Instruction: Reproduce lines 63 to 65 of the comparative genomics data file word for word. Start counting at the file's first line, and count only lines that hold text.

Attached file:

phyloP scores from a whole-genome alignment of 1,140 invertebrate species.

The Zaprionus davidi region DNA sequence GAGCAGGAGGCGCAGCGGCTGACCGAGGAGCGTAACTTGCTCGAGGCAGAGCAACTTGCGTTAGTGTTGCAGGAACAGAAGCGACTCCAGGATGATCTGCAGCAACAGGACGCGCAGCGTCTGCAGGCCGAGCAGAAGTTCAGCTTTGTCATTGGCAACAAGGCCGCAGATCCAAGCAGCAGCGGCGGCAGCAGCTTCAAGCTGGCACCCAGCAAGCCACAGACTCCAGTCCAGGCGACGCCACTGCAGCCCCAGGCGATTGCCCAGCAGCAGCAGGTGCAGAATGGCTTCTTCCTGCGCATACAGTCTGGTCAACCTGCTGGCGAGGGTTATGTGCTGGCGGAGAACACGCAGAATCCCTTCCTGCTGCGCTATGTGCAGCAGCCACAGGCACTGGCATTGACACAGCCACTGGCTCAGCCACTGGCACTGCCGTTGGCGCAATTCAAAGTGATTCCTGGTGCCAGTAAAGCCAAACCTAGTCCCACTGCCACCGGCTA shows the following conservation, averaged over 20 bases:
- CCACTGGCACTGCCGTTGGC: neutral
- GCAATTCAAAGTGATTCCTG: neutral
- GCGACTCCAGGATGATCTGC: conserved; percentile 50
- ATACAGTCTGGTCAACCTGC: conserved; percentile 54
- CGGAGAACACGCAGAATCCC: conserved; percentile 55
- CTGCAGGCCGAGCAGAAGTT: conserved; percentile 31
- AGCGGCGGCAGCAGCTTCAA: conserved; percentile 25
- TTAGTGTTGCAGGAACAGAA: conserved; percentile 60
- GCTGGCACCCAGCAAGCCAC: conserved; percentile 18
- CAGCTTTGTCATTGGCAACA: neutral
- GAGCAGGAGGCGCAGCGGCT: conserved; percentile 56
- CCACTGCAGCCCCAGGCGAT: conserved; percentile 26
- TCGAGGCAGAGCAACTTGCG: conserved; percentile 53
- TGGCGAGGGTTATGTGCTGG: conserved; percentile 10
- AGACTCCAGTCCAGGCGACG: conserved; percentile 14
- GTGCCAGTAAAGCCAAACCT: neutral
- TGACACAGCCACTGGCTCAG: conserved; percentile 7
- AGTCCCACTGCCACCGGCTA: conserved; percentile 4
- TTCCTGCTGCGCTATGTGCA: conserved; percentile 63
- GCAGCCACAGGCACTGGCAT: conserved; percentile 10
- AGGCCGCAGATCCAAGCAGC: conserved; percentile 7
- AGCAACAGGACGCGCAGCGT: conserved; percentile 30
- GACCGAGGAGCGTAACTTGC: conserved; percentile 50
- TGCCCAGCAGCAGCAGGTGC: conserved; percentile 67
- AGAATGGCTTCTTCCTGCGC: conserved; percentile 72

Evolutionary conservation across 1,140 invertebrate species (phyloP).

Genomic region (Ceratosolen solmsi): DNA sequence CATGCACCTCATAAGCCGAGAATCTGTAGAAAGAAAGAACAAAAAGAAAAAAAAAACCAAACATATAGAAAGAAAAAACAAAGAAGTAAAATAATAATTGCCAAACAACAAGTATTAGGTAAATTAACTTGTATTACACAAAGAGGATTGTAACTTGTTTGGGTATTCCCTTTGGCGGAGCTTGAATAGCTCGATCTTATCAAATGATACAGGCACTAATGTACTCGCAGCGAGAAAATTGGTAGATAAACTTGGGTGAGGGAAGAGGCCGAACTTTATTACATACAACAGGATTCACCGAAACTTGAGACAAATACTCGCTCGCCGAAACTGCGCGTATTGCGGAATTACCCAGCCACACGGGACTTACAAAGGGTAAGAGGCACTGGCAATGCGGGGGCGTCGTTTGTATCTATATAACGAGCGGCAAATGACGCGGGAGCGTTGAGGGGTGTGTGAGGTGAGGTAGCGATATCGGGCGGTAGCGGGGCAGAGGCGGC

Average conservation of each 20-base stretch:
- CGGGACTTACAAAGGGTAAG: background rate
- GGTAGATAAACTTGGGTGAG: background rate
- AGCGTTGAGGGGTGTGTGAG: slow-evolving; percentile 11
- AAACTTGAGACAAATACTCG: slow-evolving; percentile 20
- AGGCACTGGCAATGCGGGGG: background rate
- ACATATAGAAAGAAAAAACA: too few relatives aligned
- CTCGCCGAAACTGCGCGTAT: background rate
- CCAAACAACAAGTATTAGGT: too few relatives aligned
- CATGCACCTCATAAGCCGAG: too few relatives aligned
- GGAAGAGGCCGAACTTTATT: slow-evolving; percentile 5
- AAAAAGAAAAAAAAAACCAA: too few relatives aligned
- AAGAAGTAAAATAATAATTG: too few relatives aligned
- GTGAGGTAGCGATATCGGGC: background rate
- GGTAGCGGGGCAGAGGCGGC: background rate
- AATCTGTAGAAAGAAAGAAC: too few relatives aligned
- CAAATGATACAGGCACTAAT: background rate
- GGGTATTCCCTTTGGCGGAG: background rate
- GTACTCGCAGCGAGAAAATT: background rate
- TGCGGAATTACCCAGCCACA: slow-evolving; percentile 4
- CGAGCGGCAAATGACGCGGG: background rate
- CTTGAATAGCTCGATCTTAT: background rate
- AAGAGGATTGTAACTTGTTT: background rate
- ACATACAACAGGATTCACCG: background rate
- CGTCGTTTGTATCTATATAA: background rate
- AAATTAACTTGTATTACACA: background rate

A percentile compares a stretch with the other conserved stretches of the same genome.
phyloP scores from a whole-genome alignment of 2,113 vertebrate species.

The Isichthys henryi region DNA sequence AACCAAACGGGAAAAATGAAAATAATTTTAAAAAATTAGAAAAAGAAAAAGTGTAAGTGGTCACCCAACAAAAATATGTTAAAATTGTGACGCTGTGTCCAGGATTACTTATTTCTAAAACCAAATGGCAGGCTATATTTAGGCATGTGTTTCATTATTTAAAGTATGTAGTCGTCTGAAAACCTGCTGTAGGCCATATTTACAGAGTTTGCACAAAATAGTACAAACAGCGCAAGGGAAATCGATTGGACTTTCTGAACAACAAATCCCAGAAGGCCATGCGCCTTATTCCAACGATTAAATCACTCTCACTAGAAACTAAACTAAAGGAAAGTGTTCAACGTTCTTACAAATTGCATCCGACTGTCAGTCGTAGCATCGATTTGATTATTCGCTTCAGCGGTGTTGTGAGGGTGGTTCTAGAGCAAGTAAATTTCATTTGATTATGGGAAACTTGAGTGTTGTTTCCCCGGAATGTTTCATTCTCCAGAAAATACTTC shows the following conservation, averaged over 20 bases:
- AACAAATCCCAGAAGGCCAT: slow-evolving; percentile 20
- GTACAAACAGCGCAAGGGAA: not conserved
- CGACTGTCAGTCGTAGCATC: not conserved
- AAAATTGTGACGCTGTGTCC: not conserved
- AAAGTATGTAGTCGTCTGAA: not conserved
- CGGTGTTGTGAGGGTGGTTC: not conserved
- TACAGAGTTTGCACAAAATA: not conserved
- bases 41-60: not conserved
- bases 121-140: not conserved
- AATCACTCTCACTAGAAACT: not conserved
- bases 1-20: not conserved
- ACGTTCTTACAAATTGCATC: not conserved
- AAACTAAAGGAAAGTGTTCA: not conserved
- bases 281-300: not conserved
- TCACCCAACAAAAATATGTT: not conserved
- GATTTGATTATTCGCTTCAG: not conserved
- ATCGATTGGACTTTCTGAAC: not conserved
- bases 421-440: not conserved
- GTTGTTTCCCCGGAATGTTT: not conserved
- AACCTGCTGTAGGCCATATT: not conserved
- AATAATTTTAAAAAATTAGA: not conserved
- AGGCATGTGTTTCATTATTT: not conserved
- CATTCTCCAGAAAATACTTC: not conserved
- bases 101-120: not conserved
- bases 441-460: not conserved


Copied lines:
- AAAGTATGTAGTCGTCTGAA: not conserved
- CGGTGTTGTGAGGGTGGTTC: not conserved
- TACAGAGTTTGCACAAAATA: not conserved